“As vaccinations and relaxed health guidelines make returning to the office a reality for more companies, there seems to be a disconnect between managers and their workers over remote work.”
Recent articles popping up along with multiple areas of research uncovers that employees are not only feeling deceived about future work-from-home promises (or tricked into a false sense of security) but that the long believed idea of “corporate culture” might just be more corporate “BS” handed down from the higher ranks who don’t know how to work (or manage) in a remote culture themselves.
What executives are saying about the future of hybrid work
According to a new McKinsey survey of 100 executives across various industries, nine out of ten organizations focused on the future of work after the pandemic will be combining remote and on-site working. And while many organizations and executives are reassessing the number of people required in each role or function in an effort to decipher what tomorrow should look like, 68% of those respondents have no detailed plan either communicated or in place around returning to work.
So while many report that the state of postpandemic working will be hybrid – they aren’t sharing much more details than that.
Hesitation could be the blame for future attrition
In our own conversations, many companies are hesitant to be the first to make big announcements about remote work – many for fear of industry criticism and others for no other reason than they really aren’t yet sure what’s best for the company going forward. And where this is the approach, it appears it’s starting to backfire.
Countless employees are already making moves (literally!) when leaders are accurately, or inaccurately, perceived to be making self-serving decisions or no decisions at all.
Referenced in several places as an example of how not to communicate culture concerns, is the recent Op-ed by CEO of Washington Media where the original subject line (yes, it was later edited) of “As a CEO, I want my employees to understand the risk of not returning to work in the office” was seen as a threat by many.
The result of her “warning” was a full work stoppage by employees on the following Friday that rippled throughout the publishing community.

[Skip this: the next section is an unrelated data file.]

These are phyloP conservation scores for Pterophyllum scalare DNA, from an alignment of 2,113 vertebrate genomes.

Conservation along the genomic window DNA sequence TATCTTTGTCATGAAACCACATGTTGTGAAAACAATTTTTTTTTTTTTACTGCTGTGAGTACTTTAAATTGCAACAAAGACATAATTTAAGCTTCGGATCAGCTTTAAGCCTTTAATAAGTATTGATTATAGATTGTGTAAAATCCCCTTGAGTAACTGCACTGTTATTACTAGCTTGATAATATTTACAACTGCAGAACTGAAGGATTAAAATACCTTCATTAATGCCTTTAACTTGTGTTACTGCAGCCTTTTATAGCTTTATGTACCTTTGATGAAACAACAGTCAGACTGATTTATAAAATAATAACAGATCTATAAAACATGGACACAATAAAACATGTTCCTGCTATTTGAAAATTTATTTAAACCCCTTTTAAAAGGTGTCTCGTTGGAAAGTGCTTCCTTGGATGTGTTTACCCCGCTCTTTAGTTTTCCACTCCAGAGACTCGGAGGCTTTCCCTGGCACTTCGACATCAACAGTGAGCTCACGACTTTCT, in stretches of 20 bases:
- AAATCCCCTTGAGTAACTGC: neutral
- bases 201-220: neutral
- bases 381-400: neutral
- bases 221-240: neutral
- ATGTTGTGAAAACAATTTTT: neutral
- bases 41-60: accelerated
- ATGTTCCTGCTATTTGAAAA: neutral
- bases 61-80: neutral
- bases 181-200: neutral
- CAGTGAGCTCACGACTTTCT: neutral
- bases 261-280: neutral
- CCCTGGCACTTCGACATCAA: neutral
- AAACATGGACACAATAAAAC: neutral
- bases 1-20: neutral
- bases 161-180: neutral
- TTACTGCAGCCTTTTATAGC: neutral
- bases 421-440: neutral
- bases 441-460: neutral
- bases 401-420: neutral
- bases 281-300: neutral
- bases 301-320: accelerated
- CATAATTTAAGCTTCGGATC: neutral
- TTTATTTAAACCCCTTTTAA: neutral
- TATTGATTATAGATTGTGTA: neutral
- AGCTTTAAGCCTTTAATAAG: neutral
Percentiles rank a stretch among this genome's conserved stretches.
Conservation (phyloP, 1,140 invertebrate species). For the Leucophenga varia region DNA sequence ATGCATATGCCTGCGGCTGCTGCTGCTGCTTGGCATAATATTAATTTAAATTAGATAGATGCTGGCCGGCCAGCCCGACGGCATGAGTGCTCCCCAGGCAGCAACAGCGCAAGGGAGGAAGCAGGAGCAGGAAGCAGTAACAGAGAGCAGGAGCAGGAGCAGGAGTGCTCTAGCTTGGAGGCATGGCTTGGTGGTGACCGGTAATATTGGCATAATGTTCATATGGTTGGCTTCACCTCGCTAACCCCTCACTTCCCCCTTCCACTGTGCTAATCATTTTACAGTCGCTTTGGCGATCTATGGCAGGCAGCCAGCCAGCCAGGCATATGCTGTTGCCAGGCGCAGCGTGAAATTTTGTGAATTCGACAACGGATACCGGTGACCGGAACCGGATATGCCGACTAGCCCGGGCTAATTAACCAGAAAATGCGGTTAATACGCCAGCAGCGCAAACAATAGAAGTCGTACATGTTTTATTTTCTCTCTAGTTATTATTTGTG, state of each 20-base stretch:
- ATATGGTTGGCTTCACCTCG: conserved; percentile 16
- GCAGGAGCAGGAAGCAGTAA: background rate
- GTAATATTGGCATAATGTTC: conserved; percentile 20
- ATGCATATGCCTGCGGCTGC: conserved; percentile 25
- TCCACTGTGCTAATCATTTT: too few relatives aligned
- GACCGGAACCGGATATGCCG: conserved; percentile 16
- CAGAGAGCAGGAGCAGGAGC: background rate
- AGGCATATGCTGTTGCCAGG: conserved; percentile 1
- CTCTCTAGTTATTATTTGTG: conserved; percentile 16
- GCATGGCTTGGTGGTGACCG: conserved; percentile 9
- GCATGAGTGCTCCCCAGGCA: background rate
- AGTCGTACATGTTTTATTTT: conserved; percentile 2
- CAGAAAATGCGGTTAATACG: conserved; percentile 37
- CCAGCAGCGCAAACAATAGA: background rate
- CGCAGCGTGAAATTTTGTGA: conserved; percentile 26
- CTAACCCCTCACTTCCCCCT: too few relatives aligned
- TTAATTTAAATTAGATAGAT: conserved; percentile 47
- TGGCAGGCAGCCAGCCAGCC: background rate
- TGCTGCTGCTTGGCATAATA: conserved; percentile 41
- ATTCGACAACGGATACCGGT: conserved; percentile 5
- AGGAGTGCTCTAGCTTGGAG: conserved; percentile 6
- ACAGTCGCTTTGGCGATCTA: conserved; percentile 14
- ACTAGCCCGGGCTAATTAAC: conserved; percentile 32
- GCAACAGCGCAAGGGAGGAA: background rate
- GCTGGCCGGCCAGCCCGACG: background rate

Prudential’s Pulse of the American Worker Survey shared that 87% of the workers that have been working remotely during the pandemic want to continue to do so at least one day a week. Also related, the Prudential Road to Resiliency survey reported that three-quarters of all workers factor benefits into their decision about whether to stay or leave a job.
The voice of workers is louder then ever... The C-suite should be listening closely.
“Aside from compensation workers who are planning to look for new jobs rank more flexible work schedules, mobility opportunities and remote-work options as the top ways to encourage them to stay with their current employer. Flexible work schedules also was at the top of the list of what would encourage all workers to stay with their employer.”
source: American Workers Survey: Is This Thing Working
The Conversation recently pulled information from 3,000 respondents of a research request related to relocation and remote work plans. They report having found that a significant portion of those that had already moved distances that would require full or part-time remote work, had done so under explicit or implicit expectations of being able to continue that work environment when the pandemic subsided.
“Our early findings suggested some workers would quit their current job rather than give up their new location if required by their employer, and we saw this actually start to occur in March. …Only a small minority of workers in our sample said their company asked for input on what employees actually want from a future remote work policy. Given that leaders are rightly concerned about company culture, we believe they are missing a key opportunity to engage with workers on the issue and show their policy rationales aren’t only about dollars and cents.”
source: The Conversation